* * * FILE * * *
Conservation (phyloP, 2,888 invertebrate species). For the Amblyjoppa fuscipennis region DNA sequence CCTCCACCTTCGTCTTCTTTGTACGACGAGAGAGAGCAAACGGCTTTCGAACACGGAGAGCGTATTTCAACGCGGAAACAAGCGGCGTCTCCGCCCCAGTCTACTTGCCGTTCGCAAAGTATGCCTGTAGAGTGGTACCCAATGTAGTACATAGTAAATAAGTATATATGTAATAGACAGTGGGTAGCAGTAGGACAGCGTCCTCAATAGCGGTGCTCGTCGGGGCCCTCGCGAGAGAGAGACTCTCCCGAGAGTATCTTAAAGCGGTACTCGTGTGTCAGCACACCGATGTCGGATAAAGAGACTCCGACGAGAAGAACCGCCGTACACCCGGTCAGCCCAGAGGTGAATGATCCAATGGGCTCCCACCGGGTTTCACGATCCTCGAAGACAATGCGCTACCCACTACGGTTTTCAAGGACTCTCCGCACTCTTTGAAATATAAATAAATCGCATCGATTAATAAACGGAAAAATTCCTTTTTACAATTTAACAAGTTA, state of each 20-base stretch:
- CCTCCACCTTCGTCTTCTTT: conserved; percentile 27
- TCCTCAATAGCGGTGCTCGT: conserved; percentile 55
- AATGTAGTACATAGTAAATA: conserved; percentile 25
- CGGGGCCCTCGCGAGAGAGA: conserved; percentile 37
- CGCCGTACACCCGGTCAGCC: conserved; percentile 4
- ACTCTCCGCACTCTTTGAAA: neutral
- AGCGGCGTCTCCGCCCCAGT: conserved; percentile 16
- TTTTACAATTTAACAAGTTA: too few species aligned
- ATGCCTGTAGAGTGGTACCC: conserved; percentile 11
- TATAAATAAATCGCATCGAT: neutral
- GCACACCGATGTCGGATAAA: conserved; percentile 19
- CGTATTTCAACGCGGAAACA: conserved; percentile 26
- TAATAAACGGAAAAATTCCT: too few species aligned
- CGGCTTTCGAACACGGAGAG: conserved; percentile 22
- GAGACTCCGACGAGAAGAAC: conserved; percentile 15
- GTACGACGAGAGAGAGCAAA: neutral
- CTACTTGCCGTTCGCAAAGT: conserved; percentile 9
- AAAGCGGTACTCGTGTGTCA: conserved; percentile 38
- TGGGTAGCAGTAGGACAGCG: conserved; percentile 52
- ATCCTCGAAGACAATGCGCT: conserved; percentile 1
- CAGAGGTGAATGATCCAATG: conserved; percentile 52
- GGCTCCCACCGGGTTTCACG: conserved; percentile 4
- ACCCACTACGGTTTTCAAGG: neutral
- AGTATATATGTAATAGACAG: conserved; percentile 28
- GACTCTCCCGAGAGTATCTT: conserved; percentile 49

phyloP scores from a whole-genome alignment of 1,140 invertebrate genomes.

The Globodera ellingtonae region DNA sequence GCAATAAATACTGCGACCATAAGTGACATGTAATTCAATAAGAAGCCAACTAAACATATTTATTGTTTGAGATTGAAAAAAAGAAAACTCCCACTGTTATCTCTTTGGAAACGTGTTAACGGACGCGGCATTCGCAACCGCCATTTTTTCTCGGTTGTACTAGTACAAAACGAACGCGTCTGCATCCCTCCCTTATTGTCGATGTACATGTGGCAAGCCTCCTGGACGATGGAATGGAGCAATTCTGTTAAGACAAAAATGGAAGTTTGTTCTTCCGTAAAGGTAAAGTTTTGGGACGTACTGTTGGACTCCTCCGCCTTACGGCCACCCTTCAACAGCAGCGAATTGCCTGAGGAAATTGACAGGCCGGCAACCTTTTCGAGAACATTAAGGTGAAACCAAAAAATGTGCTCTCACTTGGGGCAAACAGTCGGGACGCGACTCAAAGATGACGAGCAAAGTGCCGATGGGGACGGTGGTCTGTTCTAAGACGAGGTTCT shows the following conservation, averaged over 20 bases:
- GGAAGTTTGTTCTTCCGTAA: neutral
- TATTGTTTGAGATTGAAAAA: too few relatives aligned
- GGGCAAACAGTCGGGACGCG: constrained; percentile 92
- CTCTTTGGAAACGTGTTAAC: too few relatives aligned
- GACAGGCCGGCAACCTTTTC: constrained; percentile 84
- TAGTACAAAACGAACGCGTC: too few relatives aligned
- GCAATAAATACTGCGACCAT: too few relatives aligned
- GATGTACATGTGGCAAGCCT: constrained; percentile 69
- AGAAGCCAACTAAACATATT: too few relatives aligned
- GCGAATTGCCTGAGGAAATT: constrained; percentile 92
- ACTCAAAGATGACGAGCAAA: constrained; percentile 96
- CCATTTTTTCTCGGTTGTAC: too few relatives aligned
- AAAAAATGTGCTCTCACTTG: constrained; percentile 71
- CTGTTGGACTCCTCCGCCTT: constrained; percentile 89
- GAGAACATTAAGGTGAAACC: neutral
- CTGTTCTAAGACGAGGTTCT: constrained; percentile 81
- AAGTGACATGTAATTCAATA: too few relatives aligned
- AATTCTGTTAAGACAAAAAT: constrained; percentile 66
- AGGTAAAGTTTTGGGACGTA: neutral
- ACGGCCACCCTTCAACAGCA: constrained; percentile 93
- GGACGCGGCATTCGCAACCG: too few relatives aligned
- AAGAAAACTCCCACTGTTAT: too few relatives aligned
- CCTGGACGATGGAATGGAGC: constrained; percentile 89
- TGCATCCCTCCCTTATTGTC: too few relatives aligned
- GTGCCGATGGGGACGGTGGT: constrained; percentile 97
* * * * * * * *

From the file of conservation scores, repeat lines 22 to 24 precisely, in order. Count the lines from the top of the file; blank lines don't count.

- CAGAGGTGAATGATCCAATG: conserved; percentile 52
- GGCTCCCACCGGGTTTCACG: conserved; percentile 4
- ACCCACTACGGTTTTCAAGG: neutral